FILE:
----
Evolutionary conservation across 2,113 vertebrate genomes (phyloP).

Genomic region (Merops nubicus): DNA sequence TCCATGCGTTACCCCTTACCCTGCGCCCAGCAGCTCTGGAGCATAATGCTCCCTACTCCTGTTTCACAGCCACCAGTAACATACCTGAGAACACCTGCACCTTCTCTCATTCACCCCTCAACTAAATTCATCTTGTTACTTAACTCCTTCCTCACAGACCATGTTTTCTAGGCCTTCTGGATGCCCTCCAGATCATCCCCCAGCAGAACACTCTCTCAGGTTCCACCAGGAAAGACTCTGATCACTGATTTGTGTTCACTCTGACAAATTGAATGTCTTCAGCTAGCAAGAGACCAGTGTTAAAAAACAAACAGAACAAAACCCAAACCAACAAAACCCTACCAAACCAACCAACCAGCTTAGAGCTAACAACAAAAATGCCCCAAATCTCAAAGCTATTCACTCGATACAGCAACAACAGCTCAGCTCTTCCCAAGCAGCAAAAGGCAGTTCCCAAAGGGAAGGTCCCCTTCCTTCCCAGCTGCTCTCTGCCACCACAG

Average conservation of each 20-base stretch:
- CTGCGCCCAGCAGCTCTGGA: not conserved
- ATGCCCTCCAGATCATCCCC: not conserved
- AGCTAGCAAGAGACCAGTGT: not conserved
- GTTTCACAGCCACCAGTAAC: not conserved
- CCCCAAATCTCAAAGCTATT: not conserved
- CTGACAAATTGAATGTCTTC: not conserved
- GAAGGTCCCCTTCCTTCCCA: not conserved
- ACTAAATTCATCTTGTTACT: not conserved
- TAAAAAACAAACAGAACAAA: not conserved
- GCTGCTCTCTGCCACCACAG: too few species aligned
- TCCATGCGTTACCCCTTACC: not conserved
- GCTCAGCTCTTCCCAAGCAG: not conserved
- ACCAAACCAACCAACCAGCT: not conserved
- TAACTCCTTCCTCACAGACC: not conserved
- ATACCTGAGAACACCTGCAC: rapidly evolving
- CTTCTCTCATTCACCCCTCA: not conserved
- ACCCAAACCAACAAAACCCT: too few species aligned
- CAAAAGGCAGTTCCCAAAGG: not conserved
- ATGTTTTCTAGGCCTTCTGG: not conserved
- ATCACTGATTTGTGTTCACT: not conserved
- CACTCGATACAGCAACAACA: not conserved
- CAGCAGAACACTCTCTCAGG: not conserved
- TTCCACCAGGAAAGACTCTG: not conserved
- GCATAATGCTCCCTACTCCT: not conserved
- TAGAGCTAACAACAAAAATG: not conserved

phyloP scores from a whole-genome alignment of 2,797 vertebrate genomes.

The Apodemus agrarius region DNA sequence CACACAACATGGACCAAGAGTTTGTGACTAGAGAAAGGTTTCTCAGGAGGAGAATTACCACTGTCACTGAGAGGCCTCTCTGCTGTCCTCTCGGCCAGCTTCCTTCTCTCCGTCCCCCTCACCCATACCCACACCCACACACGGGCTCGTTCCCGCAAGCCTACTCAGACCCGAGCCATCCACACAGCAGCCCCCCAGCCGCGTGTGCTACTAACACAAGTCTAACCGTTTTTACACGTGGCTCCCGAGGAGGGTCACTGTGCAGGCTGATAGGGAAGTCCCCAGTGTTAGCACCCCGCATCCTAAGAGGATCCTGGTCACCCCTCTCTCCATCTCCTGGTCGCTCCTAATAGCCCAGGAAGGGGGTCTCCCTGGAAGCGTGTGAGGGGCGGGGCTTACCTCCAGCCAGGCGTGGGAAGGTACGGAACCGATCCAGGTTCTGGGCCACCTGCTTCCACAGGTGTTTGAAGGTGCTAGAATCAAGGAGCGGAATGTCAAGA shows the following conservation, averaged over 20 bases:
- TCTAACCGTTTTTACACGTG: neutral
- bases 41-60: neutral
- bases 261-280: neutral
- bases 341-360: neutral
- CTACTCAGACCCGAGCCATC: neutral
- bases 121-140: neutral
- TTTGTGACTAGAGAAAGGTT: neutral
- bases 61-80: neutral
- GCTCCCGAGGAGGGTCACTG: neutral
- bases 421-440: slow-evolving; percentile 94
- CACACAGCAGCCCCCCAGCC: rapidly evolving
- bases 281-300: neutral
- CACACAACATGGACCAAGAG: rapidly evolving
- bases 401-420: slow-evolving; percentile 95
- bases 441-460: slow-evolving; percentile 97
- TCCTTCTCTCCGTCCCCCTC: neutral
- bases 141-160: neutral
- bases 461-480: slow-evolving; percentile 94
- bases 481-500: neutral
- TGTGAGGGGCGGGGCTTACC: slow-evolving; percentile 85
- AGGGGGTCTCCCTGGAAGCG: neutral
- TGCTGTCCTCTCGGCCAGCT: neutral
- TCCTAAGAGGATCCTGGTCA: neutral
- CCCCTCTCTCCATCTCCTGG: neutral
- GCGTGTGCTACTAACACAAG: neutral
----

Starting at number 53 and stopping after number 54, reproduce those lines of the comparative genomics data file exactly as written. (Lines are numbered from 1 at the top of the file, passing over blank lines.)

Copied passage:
- TCCTAAGAGGATCCTGGTCA: neutral
- CCCCTCTCTCCATCTCCTGG: neutral